Category Archives: Bibliometry

The Ortega hypothesis in Goodstein’s “On Fact and Fraud”

“Science is a true meritocracy, however, it is important to be in the right place at the right time.” The Ortega hypothesis: “Financial support for doing science and access to scientific facilities should be shared democratically, not concentrated in the hands of a … Continue reading

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Arnold & Fowler on “Nefarious Numbers” about the impact factor manipulation

“Goodhart’s law warns us that “when a measure becomes a target, it ceases to be a good measure.” The impact factor has moved in recent years from an obscure bibliometric indicator to become the chief quantitative measure of the quality of a journal, … Continue reading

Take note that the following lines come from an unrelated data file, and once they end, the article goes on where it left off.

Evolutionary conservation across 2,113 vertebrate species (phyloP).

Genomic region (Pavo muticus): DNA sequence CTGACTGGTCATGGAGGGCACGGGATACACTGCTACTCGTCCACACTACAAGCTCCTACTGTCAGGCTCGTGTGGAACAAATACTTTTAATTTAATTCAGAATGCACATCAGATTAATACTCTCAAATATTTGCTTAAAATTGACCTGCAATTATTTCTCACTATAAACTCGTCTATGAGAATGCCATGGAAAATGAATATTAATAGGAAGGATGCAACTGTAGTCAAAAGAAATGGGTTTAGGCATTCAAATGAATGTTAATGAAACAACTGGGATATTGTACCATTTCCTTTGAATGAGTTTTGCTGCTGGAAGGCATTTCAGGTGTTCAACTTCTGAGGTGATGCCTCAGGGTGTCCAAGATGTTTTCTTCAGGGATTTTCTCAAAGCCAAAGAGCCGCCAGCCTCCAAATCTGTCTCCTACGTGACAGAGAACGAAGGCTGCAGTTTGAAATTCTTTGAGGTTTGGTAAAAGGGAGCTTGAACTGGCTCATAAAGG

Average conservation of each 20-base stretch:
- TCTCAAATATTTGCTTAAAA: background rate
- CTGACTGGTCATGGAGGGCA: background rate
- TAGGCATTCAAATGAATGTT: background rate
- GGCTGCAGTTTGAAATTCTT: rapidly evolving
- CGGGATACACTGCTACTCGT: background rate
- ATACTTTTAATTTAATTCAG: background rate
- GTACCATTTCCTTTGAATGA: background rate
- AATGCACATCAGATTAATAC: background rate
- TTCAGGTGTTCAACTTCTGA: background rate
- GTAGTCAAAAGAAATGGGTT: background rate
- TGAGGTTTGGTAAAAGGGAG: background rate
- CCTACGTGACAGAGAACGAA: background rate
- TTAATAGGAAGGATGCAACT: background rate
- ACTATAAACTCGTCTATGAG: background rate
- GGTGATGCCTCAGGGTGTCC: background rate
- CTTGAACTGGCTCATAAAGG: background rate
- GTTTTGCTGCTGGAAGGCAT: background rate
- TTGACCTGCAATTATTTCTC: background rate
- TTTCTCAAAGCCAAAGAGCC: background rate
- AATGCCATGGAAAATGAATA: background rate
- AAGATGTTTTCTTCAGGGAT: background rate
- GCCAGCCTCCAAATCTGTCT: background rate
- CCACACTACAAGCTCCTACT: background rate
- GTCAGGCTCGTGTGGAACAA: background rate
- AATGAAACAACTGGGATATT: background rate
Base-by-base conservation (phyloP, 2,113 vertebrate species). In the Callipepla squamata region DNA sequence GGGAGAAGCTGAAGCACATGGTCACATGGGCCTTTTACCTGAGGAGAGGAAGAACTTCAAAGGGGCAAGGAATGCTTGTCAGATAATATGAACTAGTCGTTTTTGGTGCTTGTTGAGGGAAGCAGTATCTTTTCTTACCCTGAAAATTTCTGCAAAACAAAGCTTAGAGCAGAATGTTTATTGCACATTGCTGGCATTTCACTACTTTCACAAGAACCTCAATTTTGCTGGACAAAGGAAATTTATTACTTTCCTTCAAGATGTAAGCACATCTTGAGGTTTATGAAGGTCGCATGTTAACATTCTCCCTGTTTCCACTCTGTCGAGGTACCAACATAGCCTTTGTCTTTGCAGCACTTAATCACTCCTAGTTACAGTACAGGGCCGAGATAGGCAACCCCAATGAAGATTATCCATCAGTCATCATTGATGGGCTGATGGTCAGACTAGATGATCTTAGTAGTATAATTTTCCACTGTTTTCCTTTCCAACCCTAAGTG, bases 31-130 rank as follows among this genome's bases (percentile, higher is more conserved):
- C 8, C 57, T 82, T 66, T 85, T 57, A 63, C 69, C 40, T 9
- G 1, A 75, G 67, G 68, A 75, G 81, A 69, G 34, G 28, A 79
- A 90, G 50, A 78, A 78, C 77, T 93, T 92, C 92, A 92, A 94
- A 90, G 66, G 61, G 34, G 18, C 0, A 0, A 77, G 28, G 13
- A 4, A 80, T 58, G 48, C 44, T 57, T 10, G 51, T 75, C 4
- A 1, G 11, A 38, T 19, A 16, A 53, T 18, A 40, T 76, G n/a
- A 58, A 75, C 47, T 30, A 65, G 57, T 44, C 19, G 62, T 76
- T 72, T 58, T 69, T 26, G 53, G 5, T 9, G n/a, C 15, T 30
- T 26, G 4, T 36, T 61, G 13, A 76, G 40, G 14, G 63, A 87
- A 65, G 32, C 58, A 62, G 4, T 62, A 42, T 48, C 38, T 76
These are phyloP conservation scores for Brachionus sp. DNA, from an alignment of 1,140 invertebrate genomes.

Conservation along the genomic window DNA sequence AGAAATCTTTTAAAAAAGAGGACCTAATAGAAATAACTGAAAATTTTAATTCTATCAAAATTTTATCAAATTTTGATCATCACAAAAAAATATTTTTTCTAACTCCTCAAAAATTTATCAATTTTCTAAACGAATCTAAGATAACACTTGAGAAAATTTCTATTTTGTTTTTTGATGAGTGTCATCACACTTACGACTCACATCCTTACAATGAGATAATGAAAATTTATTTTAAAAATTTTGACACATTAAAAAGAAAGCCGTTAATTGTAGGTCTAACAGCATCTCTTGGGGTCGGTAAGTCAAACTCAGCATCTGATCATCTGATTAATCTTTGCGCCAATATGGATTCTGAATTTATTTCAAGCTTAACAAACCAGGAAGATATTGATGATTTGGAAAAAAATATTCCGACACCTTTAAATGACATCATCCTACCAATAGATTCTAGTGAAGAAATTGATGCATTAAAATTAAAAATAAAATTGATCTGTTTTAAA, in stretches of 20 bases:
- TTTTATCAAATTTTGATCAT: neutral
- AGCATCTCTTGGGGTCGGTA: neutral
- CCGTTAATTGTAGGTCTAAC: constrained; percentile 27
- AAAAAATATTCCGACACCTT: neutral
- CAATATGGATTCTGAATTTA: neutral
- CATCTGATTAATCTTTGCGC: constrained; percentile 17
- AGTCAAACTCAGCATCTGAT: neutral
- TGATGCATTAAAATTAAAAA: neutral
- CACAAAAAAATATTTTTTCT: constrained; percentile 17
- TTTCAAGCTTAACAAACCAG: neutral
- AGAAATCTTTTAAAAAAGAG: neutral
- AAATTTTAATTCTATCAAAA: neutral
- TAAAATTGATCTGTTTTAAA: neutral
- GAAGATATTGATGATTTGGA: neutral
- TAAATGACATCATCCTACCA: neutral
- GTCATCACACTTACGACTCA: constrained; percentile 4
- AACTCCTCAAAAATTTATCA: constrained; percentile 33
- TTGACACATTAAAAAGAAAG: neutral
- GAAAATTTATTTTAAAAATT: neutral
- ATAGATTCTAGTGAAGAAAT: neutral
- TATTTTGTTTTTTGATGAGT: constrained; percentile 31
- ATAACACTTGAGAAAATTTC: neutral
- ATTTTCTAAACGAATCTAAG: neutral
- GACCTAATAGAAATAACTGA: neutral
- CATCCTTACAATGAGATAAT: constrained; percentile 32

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Google Books Team introduces “culturomics” in Science Magazine

“Google Books has digitized over fifteen million books: over 11% of all the books ever published (about 129 million book editions). The Google Books collection contains over five billion pages and two trillion words, with books dating back to as early as 1473 … Continue reading

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Foland and Shelton, “Why is Europe so efficient at producing scientific papers?”

The total number of Europe scientific papers in 2007 has resulted from an investment of only $1.1 million, but the same amount of papers will cost US about $1.8 million (and China about the same).  Why the EU is so efficient in paper … Continue reading

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